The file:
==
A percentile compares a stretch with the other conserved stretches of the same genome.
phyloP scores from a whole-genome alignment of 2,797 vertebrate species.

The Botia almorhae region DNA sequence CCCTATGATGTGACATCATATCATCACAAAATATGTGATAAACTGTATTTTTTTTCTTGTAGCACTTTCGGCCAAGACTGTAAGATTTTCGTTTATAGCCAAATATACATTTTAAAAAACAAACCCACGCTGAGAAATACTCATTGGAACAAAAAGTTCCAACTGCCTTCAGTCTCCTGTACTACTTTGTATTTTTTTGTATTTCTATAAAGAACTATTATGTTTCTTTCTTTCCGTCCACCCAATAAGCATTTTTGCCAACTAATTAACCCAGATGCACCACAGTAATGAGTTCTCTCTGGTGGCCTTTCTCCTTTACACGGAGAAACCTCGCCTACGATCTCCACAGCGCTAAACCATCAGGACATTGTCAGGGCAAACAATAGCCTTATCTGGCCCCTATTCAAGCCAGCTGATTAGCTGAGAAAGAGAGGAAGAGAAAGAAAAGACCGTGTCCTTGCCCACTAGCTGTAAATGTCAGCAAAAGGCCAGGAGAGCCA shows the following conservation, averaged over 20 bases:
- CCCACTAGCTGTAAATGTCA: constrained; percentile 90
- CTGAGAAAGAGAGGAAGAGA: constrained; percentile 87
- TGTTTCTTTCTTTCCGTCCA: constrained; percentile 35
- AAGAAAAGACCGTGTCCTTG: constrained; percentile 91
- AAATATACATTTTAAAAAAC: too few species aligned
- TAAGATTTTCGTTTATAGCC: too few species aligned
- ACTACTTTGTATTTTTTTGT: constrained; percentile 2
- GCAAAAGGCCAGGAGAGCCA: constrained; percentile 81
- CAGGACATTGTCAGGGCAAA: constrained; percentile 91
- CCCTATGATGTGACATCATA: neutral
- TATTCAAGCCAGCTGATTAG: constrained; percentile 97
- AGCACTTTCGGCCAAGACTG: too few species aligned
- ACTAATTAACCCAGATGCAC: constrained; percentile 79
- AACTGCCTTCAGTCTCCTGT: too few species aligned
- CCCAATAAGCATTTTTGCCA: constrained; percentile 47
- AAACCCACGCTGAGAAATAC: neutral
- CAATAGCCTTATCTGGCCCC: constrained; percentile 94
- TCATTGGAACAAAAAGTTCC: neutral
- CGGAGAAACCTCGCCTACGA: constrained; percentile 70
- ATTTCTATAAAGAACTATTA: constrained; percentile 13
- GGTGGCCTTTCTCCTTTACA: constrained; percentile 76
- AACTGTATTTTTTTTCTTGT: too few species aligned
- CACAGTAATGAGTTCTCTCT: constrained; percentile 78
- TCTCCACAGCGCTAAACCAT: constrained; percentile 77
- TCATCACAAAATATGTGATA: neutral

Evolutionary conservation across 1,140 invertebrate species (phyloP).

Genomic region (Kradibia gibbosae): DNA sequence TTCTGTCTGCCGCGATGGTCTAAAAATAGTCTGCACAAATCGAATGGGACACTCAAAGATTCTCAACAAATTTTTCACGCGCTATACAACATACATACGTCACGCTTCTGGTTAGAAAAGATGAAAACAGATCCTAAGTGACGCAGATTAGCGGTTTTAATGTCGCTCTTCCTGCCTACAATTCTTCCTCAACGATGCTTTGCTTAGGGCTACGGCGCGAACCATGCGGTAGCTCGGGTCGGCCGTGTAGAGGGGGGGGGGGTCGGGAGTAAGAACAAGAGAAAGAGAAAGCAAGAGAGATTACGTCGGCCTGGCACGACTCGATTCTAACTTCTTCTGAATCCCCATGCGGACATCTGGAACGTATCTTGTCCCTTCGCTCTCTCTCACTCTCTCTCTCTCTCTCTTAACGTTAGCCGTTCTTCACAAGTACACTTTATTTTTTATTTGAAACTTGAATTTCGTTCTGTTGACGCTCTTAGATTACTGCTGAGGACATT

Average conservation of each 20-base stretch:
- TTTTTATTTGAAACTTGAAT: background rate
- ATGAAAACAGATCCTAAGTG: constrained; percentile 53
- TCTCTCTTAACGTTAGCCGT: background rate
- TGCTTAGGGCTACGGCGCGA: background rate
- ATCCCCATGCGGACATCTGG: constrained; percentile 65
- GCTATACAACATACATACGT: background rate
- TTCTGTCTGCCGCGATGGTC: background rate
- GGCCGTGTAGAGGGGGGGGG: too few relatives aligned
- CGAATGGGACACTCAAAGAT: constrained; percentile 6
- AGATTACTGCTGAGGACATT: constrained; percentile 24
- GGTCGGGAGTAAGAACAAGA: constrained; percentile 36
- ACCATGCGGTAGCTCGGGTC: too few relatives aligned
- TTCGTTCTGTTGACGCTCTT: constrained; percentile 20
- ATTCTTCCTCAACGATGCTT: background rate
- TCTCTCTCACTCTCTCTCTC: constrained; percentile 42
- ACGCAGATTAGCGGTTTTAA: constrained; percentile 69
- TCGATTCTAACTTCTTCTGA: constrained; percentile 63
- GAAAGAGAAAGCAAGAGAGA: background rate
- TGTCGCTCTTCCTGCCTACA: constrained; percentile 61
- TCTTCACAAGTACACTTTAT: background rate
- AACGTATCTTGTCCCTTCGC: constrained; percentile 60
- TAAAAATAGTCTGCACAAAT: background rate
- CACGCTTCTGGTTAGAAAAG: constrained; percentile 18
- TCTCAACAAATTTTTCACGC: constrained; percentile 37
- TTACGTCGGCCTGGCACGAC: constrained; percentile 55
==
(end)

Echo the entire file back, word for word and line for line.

A percentile compares a stretch with the other conserved stretches of the same genome.
phyloP scores from a whole-genome alignment of 2,797 vertebrate species.

The Botia almorhae region DNA sequence CCCTATGATGTGACATCATATCATCACAAAATATGTGATAAACTGTATTTTTTTTCTTGTAGCACTTTCGGCCAAGACTGTAAGATTTTCGTTTATAGCCAAATATACATTTTAAAAAACAAACCCACGCTGAGAAATACTCATTGGAACAAAAAGTTCCAACTGCCTTCAGTCTCCTGTACTACTTTGTATTTTTTTGTATTTCTATAAAGAACTATTATGTTTCTTTCTTTCCGTCCACCCAATAAGCATTTTTGCCAACTAATTAACCCAGATGCACCACAGTAATGAGTTCTCTCTGGTGGCCTTTCTCCTTTACACGGAGAAACCTCGCCTACGATCTCCACAGCGCTAAACCATCAGGACATTGTCAGGGCAAACAATAGCCTTATCTGGCCCCTATTCAAGCCAGCTGATTAGCTGAGAAAGAGAGGAAGAGAAAGAAAAGACCGTGTCCTTGCCCACTAGCTGTAAATGTCAGCAAAAGGCCAGGAGAGCCA shows the following conservation, averaged over 20 bases:
- CCCACTAGCTGTAAATGTCA: constrained; percentile 90
- CTGAGAAAGAGAGGAAGAGA: constrained; percentile 87
- TGTTTCTTTCTTTCCGTCCA: constrained; percentile 35
- AAGAAAAGACCGTGTCCTTG: constrained; percentile 91
- AAATATACATTTTAAAAAAC: too few species aligned
- TAAGATTTTCGTTTATAGCC: too few species aligned
- ACTACTTTGTATTTTTTTGT: constrained; percentile 2
- GCAAAAGGCCAGGAGAGCCA: constrained; percentile 81
- CAGGACATTGTCAGGGCAAA: constrained; percentile 91
- CCCTATGATGTGACATCATA: neutral
- TATTCAAGCCAGCTGATTAG: constrained; percentile 97
- AGCACTTTCGGCCAAGACTG: too few species aligned
- ACTAATTAACCCAGATGCAC: constrained; percentile 79
- AACTGCCTTCAGTCTCCTGT: too few species aligned
- CCCAATAAGCATTTTTGCCA: constrained; percentile 47
- AAACCCACGCTGAGAAATAC: neutral
- CAATAGCCTTATCTGGCCCC: constrained; percentile 94
- TCATTGGAACAAAAAGTTCC: neutral
- CGGAGAAACCTCGCCTACGA: constrained; percentile 70
- ATTTCTATAAAGAACTATTA: constrained; percentile 13
- GGTGGCCTTTCTCCTTTACA: constrained; percentile 76
- AACTGTATTTTTTTTCTTGT: too few species aligned
- CACAGTAATGAGTTCTCTCT: constrained; percentile 78
- TCTCCACAGCGCTAAACCAT: constrained; percentile 77
- TCATCACAAAATATGTGATA: neutral

Evolutionary conservation across 1,140 invertebrate species (phyloP).

Genomic region (Kradibia gibbosae): DNA sequence TTCTGTCTGCCGCGATGGTCTAAAAATAGTCTGCACAAATCGAATGGGACACTCAAAGATTCTCAACAAATTTTTCACGCGCTATACAACATACATACGTCACGCTTCTGGTTAGAAAAGATGAAAACAGATCCTAAGTGACGCAGATTAGCGGTTTTAATGTCGCTCTTCCTGCCTACAATTCTTCCTCAACGATGCTTTGCTTAGGGCTACGGCGCGAACCATGCGGTAGCTCGGGTCGGCCGTGTAGAGGGGGGGGGGGTCGGGAGTAAGAACAAGAGAAAGAGAAAGCAAGAGAGATTACGTCGGCCTGGCACGACTCGATTCTAACTTCTTCTGAATCCCCATGCGGACATCTGGAACGTATCTTGTCCCTTCGCTCTCTCTCACTCTCTCTCTCTCTCTCTTAACGTTAGCCGTTCTTCACAAGTACACTTTATTTTTTATTTGAAACTTGAATTTCGTTCTGTTGACGCTCTTAGATTACTGCTGAGGACATT

Average conservation of each 20-base stretch:
- TTTTTATTTGAAACTTGAAT: background rate
- ATGAAAACAGATCCTAAGTG: constrained; percentile 53
- TCTCTCTTAACGTTAGCCGT: background rate
- TGCTTAGGGCTACGGCGCGA: background rate
- ATCCCCATGCGGACATCTGG: constrained; percentile 65
- GCTATACAACATACATACGT: background rate
- TTCTGTCTGCCGCGATGGTC: background rate
- GGCCGTGTAGAGGGGGGGGG: too few relatives aligned
- CGAATGGGACACTCAAAGAT: constrained; percentile 6
- AGATTACTGCTGAGGACATT: constrained; percentile 24
- GGTCGGGAGTAAGAACAAGA: constrained; percentile 36
- ACCATGCGGTAGCTCGGGTC: too few relatives aligned
- TTCGTTCTGTTGACGCTCTT: constrained; percentile 20
- ATTCTTCCTCAACGATGCTT: background rate
- TCTCTCTCACTCTCTCTCTC: constrained; percentile 42
- ACGCAGATTAGCGGTTTTAA: constrained; percentile 69
- TCGATTCTAACTTCTTCTGA: constrained; percentile 63
- GAAAGAGAAAGCAAGAGAGA: background rate
- TGTCGCTCTTCCTGCCTACA: constrained; percentile 61
- TCTTCACAAGTACACTTTAT: background rate
- AACGTATCTTGTCCCTTCGC: constrained; percentile 60
- TAAAAATAGTCTGCACAAAT: background rate
- CACGCTTCTGGTTAGAAAAG: constrained; percentile 18
- TCTCAACAAATTTTTCACGC: constrained; percentile 37
- TTACGTCGGCCTGGCACGAC: constrained; percentile 55